The exact transfer date and logistics are still being determined, so guests that are not able to visit during the Bon Voyage Party will have some time to visit the chicks they helped name one more time before they move to San Diego.

Ms. Graves was part of the team that brought the Aquarium’s penguins to Chattanooga. She knows their personalities and discovered their individual behaviors. When asked if she and the other keepers will miss this group of birds, the answer was yes. 

“Of course we’ll miss them,” she said. “You get quite attached to the animals you take care of and help raise, some with late night feedings. But we also know they’re going to a wonderful organization that cares for their birds as much as we do. It will be fun to hear about our chicks joining a new colony and raising their own chicks one day.”

Tennessee Aquarium senior aviculturist Amy Graves with “Pepper,” the first penguin reared in Chattanooga.
Tennessee Aquarium senior aviculturist Amy Graves with “Pepper,” the first penguin reared in Chattanooga.

Tennessee Tourism Round Up: An Artful Spring

Tennessee’s upcoming tourism news is consolidated for your convenience below. For a complete list of Tennessee events, visit tnvacation.com/calendar . Ongoing Knoxville – “Woven of Wood: East Tennessee Baskets, 1880-1940” –  See the hand-woven containers along with family stories and photographs on display through June 1 at the East Tennessee History ... (click for more)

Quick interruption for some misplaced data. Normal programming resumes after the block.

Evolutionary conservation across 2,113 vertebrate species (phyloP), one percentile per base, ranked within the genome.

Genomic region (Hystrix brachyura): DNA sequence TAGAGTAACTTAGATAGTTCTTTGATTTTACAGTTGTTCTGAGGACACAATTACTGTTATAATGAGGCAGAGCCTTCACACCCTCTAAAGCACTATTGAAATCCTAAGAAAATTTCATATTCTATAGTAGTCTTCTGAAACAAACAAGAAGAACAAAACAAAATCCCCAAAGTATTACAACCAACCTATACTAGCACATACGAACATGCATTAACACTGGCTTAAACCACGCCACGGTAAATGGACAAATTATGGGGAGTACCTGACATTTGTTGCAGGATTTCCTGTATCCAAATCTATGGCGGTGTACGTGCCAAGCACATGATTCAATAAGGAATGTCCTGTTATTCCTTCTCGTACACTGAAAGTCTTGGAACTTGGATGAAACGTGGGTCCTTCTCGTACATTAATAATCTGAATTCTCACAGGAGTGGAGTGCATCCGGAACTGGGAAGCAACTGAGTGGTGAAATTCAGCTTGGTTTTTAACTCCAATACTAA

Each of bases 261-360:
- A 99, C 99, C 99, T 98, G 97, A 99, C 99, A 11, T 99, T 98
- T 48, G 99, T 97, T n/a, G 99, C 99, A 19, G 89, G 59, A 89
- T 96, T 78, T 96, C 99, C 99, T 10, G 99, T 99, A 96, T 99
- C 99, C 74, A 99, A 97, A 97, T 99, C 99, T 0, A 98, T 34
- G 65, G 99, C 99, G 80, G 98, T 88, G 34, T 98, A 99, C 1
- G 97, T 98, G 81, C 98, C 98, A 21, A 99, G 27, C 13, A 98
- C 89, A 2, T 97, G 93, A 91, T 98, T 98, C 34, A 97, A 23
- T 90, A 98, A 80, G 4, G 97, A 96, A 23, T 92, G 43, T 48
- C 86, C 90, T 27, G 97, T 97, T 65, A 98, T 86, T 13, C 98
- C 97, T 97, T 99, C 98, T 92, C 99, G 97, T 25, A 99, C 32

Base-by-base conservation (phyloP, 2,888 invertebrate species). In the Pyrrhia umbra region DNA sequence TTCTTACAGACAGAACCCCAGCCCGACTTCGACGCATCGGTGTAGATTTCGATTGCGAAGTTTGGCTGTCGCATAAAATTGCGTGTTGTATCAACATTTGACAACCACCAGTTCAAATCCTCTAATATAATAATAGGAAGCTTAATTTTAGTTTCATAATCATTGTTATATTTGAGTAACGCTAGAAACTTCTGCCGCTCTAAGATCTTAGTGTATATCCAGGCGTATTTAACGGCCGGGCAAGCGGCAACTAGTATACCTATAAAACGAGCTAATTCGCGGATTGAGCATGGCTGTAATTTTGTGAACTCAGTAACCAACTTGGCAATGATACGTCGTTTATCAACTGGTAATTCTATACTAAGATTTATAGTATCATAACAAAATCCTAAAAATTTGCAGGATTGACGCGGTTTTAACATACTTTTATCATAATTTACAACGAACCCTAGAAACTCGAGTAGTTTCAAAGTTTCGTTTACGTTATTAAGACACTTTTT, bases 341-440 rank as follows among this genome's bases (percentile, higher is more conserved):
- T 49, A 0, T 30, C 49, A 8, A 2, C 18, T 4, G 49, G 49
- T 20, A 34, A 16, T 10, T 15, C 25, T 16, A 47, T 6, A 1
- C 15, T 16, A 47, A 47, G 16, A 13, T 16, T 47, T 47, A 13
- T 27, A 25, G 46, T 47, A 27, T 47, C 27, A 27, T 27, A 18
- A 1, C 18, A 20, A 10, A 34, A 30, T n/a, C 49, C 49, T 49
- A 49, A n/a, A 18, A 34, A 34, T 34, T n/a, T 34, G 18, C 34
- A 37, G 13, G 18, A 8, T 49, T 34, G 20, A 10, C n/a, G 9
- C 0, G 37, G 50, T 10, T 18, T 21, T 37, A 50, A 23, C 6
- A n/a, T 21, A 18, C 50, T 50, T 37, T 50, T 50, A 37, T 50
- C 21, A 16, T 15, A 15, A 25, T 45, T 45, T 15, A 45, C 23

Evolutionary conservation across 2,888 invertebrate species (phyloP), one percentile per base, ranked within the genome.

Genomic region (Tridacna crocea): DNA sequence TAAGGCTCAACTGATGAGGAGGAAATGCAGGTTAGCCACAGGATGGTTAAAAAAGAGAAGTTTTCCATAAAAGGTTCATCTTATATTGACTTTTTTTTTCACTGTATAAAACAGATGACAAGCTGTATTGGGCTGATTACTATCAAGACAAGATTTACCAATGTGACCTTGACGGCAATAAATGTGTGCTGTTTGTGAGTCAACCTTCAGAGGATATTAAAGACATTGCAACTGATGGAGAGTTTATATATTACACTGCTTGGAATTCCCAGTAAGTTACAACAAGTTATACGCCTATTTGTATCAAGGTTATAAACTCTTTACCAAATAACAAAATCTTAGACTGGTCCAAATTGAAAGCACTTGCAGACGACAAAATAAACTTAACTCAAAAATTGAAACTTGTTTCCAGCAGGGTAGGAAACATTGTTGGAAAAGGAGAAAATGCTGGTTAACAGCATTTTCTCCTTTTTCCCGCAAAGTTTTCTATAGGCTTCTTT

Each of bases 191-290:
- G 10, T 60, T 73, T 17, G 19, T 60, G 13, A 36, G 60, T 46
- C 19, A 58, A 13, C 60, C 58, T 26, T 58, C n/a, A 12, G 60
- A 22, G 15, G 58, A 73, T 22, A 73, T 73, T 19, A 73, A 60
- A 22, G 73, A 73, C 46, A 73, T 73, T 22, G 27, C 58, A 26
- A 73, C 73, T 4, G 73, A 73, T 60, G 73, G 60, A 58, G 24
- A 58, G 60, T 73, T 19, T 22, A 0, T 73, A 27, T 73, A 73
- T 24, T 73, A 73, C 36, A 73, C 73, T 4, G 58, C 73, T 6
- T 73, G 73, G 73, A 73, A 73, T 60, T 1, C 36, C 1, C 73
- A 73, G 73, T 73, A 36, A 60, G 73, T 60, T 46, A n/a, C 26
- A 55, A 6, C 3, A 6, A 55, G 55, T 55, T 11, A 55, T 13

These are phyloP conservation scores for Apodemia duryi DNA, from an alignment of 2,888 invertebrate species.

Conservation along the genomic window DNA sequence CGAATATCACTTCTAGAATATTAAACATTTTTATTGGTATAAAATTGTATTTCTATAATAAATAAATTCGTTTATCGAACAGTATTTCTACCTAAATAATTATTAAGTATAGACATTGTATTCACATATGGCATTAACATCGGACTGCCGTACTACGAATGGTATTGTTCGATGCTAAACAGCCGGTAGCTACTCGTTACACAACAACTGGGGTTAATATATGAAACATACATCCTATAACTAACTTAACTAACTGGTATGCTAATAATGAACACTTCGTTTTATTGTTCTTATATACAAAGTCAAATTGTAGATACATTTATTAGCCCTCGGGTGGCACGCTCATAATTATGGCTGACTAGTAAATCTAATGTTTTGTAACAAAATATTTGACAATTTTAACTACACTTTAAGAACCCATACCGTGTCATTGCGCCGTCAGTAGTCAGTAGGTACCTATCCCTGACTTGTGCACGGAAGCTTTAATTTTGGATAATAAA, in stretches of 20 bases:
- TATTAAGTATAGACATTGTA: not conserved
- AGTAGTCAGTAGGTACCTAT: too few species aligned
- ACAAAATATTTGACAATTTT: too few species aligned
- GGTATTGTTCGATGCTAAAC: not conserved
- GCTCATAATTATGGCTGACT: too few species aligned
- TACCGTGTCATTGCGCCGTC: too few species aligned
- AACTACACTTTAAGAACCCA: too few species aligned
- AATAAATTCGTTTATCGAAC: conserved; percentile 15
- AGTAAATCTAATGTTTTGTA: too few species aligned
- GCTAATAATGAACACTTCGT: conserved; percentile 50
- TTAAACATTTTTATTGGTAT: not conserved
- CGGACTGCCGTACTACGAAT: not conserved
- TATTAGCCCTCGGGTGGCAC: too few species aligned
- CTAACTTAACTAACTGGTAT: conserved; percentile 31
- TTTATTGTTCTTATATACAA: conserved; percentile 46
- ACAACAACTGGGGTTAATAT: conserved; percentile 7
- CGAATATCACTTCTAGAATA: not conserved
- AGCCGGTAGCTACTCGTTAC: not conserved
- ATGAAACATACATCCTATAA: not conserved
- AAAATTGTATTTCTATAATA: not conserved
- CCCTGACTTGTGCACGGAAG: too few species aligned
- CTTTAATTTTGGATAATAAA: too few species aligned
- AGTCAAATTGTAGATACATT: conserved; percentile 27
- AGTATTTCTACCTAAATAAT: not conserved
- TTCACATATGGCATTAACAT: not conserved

Traffic Map

Catoosa Man Convicted Of Sexual Abuse Of 5 Young Girls Gets Life Plus 250 Years

A Catoosa County man convicted of the sexual abuse of five young girls and possession of child pornography has been sentenced to life plus 250 years. James Martin Ferris, 34, was found guilty after a recent trial. The day after his conviction, Judge Ralph Van Pelt set the sentence. Ferris on June 5, 2013, was indicted by the Catoosa County Grand Jury on 46 counts.   ... (click for more)

Rev. Jesse Jackson To Be Guest Speaker At City-Wide Peace And Love Rally On Friday

Rev. Jesse Jackson will be the speaker at the City Wide Peace and Love Rally at Olivet Baptist Church, 740 East ML King Blvd.,  on Friday, from 5:15-7 p.m. Rev. Jackson is the founder and president of Rainbow PUSH Coalition. Cedric Pendleton, actor and humanitarian with Have and Have Nots/House of Payne/Fantasia Story, will be the special guest. (click for more)

Use The Current Rail System Already In Place - And Response

Why spend $20 million or more on an unproven system to run from the Southside of Chattanooga when we already have the beginnings of a system?  The question apparently has surfaced of why the Choo Choo City doesn't have a rail line. We do have a rail line with the Tennessee Valley RR Museum and their hardware. And they already make runs from the Southside to close to Enterprise ... (click for more)

Roy Exum: Clemson Prayer And Much More

Clemson’s football program, which has won 11 games in each of the past two years and was ranked 8 th in the nation after whipping Ohio State in this year’s Orange Bowl, has just been “blind-sided.” The Freedom from Religion Foundation claims Coach Dabo Sweeney and his staff are doing far too much “to promote Christianity to their student athletes.” Clemson promptly roared back ... (click for more)